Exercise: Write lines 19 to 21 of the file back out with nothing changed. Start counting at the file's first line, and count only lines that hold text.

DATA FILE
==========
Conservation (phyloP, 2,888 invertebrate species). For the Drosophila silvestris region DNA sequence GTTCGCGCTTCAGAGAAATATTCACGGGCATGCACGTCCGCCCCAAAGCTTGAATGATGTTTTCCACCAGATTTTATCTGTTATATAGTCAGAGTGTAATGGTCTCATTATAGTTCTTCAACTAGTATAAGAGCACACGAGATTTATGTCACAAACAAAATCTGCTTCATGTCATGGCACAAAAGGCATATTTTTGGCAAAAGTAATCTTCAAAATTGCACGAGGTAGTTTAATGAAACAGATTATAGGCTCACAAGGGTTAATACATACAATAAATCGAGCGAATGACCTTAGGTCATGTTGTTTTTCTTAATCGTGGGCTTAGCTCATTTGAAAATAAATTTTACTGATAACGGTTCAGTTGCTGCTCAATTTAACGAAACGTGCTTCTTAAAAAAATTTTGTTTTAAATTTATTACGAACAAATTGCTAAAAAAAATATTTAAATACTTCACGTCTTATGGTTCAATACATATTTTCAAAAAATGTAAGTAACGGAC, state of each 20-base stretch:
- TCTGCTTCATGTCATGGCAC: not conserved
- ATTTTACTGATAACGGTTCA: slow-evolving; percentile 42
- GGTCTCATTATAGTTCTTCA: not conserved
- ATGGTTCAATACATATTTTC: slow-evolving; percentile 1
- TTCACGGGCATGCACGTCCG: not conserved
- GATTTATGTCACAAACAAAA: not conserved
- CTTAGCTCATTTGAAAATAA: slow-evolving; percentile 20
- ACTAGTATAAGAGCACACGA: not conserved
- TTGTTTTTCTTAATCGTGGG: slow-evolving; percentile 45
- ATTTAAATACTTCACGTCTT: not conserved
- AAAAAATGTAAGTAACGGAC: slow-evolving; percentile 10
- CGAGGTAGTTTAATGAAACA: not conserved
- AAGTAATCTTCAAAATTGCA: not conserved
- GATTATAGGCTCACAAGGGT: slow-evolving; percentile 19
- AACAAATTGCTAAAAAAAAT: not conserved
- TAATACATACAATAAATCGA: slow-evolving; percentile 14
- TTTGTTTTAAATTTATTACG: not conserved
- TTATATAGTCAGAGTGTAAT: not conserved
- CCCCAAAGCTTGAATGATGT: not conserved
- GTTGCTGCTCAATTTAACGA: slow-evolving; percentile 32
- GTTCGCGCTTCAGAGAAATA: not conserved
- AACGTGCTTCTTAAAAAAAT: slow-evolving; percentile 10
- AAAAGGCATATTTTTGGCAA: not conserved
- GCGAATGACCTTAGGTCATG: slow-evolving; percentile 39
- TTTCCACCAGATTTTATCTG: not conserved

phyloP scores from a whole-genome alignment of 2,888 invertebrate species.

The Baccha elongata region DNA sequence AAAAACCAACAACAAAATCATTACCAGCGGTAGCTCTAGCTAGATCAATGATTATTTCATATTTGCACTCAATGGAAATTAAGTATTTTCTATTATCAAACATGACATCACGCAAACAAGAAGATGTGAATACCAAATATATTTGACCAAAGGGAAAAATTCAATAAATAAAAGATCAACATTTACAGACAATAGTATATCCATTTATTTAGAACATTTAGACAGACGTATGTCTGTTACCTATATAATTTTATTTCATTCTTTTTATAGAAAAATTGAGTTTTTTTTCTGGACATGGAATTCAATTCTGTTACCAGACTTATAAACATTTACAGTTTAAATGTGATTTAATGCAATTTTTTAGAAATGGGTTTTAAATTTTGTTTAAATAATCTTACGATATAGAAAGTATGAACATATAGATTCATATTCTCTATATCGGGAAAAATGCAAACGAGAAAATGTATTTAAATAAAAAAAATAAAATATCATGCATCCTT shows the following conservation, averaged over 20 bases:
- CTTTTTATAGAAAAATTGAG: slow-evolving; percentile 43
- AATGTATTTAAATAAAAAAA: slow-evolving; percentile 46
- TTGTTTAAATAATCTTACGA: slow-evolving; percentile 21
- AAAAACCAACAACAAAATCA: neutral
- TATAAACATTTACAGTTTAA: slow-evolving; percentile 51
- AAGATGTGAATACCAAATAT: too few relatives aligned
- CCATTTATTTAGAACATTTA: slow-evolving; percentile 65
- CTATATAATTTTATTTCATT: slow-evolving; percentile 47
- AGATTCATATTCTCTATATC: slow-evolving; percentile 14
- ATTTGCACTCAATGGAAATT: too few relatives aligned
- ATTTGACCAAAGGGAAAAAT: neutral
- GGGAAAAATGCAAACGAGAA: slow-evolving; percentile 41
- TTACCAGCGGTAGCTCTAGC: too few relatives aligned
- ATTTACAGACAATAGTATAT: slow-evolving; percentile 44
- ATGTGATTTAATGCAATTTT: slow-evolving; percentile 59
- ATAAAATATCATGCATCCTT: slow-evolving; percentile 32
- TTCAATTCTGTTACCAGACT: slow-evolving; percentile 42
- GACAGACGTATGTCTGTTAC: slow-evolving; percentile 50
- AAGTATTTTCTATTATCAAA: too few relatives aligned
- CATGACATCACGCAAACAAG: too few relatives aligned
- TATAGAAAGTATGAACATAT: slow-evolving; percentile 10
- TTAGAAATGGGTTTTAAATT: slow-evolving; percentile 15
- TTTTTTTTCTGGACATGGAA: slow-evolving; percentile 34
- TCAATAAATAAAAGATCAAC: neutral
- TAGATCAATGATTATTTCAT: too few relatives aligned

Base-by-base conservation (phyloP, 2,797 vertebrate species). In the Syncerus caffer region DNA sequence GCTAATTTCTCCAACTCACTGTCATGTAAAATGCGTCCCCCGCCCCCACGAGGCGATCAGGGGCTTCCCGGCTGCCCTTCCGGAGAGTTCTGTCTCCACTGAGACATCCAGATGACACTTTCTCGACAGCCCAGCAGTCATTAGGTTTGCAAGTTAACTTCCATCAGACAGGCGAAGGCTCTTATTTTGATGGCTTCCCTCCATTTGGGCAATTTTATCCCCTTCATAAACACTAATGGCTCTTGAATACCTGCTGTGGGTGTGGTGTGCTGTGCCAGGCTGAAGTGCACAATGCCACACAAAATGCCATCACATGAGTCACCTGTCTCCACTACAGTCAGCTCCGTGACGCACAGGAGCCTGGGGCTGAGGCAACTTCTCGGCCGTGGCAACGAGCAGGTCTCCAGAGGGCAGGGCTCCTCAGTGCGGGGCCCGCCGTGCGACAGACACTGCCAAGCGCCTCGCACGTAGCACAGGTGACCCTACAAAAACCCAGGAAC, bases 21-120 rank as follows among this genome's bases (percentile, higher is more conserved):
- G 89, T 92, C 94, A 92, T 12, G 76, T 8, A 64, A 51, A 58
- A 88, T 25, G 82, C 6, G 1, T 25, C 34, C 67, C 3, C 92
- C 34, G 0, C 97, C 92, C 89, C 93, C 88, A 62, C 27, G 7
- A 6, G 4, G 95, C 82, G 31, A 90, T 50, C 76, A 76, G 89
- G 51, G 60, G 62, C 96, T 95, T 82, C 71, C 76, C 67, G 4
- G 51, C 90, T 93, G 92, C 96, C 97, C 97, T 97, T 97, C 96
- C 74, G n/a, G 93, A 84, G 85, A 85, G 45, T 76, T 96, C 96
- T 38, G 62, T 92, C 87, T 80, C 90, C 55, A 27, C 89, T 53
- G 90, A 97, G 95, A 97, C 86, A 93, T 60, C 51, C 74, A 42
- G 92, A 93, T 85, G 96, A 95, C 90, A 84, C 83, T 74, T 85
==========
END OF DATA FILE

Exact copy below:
- TTATATAGTCAGAGTGTAAT: not conserved
- CCCCAAAGCTTGAATGATGT: not conserved
- GTTGCTGCTCAATTTAACGA: slow-evolving; percentile 32